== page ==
Project description:<h4>Background</h4>Endometrial cancer risk factors include adult obesity and taller stature, but the influence of size earlier in life is incompletely understood. We examined whether childhood body mass index (BMI; kg?m(-2)) and height were associated with histologic subtypes of endometrial cancer.<h4>Methods</h4>From the Copenhagen School Health Records Register, 155?505 girls born 1930-1989 with measured weights and heights from 7 to 13 years were linked to health registers. BMI and height were transformed to age-specific z-scores. Hazard ratios (HRs) and 95% confidence intervals were estimated by Cox regressions.<h4>Results</h4>A total of 1020 endometrial cancers were recorded. BMI was non-linearly associated with all endometrial cancers, oestrogen-dependent cancers and the subtype of endometrioid adenocarcinomas; associations were statistically significant and positive above a z-score=0 and non-significant below zero. Compared with a 7-year-old girl with a BMI z-score=0, an equally tall girl who was 3.6?kg heavier (BMI z-score=1.5) had a hazard ratio=1.53 (95% confidence interval: 1.29-1.82) for endometrioid adenocarcinoma. BMI was not associated with non-oestrogen-dependent cancers, except at the oldest childhood ages. Height at all ages was statistically significant and positively associated with all endometrial cancers, except non-oestrogen-dependent cancers. At 7 years, per ~5.2?cm (1 z-score), the risk of endometrioid adenocarcinoma was 1.18 (95% confidence interval: 1.09-1.28). Among non-users of unopposed oestrogens, associations between BMI and endometrioid adenocarcinoma strengthened, but no effects on height associations were observed.<h4>Conclusions</h4>Endometrial carcinogenesis is linked to early-life body size, suggesting that childhood BMI and height may be useful indicators for the risk of later development of endometrial cancer and might aid in the early prevention of obesity-related endometrial cancers.
Project description:Background:Low bone mineral density and an increased risk of appendicular and vertebral fractures are well-established consequences of Duchenne muscular dystrophy (DMD) and the risk of fractures is exacerbated by long-term glucocorticoid treatment. Monitoring of endocrine and skeletal health and timely intervention in at-risk patients is important in the management of children with DMD. Methods:As part of the Norwegian Duchenne muscular dystrophy cohort study, we examined the skeletal maturation of 62 boys less than 18?years old, both currently glucocorticoid treated (n?=?44), previously treated (n?=?6) and naïve (n?=?12). The relationship between bone age, height and bone mineral density (BMD) Z-scores was explored. Results:The participants in the glucocorticoid treated group were short in stature and puberty was delayed. Bone age was significantly delayed, and the delay increased with age and duration of treatment. The difference in height between glucocorticoid treated and naïve boys was no longer significant when height was corrected for delayed skeletal maturation. Mean BMD Z-scores fell below -?2 before 12?years of age in the glucocorticoid treated group, with scores significantly correlated with age, duration of treatment and pubertal development. When BMD Z-scores were corrected for by retarded bone age, the increase in BMD Z-scores was significant for all age groups. Conclusion:Our results suggest that skeletal maturation should be assessed in the evaluation of short stature and bone health in GC treated boys with DMD, as failing to consider delayed bone age leads to underestimation of BMD Z-scores and potentially overestimation of fracture risk.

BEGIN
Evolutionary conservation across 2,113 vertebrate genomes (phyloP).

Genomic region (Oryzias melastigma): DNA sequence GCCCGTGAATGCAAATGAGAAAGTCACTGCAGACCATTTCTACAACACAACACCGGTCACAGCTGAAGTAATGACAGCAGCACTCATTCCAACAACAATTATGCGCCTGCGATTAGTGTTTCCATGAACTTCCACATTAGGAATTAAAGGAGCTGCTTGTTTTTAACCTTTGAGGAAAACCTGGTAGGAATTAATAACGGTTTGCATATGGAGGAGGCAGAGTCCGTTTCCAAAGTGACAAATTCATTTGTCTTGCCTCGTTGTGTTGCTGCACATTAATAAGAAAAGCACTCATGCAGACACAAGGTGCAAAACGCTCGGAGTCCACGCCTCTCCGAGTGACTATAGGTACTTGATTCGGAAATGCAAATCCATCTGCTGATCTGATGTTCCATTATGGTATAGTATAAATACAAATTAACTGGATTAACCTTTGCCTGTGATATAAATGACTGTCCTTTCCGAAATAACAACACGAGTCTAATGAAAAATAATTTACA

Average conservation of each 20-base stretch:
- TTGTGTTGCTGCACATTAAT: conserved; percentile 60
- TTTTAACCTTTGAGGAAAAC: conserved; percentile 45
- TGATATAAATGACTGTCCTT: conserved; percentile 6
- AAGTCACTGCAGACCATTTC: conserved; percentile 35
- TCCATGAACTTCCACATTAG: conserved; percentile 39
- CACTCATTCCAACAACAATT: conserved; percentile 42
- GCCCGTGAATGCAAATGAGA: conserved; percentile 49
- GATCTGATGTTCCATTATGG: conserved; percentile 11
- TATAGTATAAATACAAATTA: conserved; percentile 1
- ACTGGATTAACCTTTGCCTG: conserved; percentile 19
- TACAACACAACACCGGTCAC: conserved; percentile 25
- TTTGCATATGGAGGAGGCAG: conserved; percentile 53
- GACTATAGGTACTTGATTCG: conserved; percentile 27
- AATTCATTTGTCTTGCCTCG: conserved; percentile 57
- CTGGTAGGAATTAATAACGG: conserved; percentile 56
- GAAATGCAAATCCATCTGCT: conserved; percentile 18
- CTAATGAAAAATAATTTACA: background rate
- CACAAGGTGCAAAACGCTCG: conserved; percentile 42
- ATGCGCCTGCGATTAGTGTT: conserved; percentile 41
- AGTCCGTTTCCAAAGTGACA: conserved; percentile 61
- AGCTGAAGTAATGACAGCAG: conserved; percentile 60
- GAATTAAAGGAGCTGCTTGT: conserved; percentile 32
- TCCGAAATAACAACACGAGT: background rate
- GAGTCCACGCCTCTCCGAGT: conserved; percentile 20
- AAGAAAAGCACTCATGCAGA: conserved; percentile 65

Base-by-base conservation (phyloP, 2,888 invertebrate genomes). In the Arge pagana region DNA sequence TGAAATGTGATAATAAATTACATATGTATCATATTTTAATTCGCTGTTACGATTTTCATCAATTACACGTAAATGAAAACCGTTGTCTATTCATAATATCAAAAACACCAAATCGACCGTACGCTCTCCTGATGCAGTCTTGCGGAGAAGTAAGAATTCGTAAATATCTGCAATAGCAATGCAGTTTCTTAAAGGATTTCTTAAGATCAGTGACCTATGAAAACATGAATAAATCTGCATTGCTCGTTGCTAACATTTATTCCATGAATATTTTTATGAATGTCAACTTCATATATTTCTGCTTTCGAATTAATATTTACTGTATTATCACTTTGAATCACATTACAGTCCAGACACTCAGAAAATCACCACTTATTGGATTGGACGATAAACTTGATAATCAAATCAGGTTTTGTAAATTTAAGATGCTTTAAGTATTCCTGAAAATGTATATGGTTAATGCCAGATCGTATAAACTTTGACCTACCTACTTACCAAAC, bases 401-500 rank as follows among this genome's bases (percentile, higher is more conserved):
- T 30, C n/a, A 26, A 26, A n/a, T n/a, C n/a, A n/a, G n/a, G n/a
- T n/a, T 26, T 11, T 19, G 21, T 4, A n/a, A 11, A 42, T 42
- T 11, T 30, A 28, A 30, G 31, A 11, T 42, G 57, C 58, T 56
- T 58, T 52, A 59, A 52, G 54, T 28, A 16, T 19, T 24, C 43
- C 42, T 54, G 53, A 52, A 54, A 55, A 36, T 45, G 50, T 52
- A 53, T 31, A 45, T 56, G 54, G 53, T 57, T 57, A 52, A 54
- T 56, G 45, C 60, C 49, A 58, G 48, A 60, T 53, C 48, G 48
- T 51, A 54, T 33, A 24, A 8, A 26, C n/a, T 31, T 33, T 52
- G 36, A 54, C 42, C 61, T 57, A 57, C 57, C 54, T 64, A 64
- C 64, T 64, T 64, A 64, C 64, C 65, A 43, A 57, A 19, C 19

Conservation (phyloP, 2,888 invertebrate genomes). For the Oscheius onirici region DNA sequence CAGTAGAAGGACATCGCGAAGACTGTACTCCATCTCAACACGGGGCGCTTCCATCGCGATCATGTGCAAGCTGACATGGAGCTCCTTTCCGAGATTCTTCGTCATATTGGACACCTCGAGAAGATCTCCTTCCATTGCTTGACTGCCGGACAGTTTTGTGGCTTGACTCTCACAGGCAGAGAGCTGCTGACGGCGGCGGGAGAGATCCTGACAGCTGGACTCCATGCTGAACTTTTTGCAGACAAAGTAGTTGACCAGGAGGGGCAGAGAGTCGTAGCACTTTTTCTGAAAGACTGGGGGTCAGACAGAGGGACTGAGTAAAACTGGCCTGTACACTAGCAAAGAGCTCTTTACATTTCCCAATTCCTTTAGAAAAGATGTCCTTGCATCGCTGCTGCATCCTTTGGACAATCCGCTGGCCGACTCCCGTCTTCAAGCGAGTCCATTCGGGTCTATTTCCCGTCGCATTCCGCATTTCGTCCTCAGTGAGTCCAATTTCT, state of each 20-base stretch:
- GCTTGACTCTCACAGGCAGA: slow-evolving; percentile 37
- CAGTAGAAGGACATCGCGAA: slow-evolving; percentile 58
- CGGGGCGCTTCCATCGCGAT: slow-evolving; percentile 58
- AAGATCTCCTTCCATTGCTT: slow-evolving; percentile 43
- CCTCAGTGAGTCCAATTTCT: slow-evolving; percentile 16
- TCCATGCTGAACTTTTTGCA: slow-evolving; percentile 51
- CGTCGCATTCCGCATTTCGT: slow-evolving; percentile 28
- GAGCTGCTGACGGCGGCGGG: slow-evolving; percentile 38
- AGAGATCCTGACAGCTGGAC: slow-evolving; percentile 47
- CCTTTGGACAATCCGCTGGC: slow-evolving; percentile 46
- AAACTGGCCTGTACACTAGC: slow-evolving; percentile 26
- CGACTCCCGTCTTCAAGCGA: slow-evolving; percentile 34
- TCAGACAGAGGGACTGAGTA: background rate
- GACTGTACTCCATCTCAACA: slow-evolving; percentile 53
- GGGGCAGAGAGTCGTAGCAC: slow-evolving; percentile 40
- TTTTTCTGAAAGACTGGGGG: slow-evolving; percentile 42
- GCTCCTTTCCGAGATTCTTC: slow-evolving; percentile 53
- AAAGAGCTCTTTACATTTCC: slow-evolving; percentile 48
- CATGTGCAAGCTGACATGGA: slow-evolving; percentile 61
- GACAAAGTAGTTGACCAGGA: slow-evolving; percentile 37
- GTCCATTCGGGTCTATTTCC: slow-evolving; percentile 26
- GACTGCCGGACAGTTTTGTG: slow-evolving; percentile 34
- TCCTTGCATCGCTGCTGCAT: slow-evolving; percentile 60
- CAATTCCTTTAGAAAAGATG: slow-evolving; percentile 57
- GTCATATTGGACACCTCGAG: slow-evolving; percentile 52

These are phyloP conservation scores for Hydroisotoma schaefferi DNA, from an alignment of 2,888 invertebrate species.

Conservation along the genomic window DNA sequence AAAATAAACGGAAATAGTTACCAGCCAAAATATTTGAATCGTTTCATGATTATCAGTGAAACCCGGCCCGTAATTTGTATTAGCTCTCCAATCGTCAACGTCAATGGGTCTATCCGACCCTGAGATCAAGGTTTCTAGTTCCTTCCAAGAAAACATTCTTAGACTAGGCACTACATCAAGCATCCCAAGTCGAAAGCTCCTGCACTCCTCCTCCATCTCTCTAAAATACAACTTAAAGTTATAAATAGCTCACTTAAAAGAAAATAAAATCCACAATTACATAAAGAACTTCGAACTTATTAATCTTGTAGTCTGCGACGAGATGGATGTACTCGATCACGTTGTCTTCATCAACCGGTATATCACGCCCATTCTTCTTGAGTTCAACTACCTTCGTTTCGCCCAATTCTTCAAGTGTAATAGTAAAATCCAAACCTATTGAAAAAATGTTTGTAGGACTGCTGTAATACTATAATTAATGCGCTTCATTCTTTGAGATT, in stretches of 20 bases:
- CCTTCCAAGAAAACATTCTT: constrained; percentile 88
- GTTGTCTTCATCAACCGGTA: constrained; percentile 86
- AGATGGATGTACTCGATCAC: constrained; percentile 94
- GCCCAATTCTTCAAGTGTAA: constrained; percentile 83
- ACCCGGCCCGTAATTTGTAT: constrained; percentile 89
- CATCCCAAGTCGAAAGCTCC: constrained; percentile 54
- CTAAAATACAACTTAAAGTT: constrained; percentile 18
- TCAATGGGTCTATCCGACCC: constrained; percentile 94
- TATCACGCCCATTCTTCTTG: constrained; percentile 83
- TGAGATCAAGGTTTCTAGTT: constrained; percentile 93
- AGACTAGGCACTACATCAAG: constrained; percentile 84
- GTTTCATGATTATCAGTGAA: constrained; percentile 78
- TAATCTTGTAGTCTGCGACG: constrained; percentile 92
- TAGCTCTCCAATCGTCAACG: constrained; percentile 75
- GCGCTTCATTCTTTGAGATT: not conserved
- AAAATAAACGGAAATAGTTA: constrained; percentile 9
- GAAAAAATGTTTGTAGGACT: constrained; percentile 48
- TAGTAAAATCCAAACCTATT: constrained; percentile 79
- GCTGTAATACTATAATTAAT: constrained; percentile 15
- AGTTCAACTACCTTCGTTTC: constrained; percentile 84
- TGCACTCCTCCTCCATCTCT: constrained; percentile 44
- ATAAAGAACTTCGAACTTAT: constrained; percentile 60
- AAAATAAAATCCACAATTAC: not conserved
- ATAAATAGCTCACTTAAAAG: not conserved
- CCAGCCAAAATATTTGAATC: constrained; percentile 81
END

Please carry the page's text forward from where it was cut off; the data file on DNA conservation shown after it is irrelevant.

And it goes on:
Project description:Background:Excess weight in adulthood is one of the few modifiable risk factors for pancreatic cancer, and height has associations as well. This leads to question whether body weight and height in childhood are associated with adult pancreatic cancer. Objective:To examine if childhood body mass index (BMI; kg/m2) and height are associated with pancreatic cancer in adult life. Methods:We linked 293,208 children born from 1930-1982 in the Copenhagen School Health Records Register who had measured values of weights and heights at ages 7-13 years with the Danish Cancer Registry to identify incident pancreatic cancer cases from 1968-2012. Hazard ratios (HR) and 95% confidence intervals (CI) were estimated using Cox proportional hazard regressions. Results:During 8,207,015 person-years of follow-up, 1,268 pancreatic cancer cases were diagnosed. Childhood BMI z-scores at ages 7-13 years were positively and significantly associated with pancreatic cancer in men and women up to age 70 years; beyond age 70 the associations diminished. The HRs of pancreatic cancer were 1.13 (95% CI: 1.05-1.21) and 1.18 (95% CI: 1.09-1.27) per BMI z-score at ages 7 and 13 years, respectively. A BMI ?1.5 z-score at ages 7, 10 and 13 years was positively and significantly associated with pancreatic cancer; however, the effect did not differ from having a BMI z-score ?1.5 at only one of these ages. Positive, albeit non-statistically significant, associations were identified with height. Conclusions:BMI at all ages from 7-13 years is positively and linearly associated with adult pancreatic cancer; the higher the BMI, the higher the risk. Excess childhood BMI may be indicative of processes initiated early in life that lead to this cancer. Prevention of childhood adiposity may decrease the burden of pancreatic cancer in adults.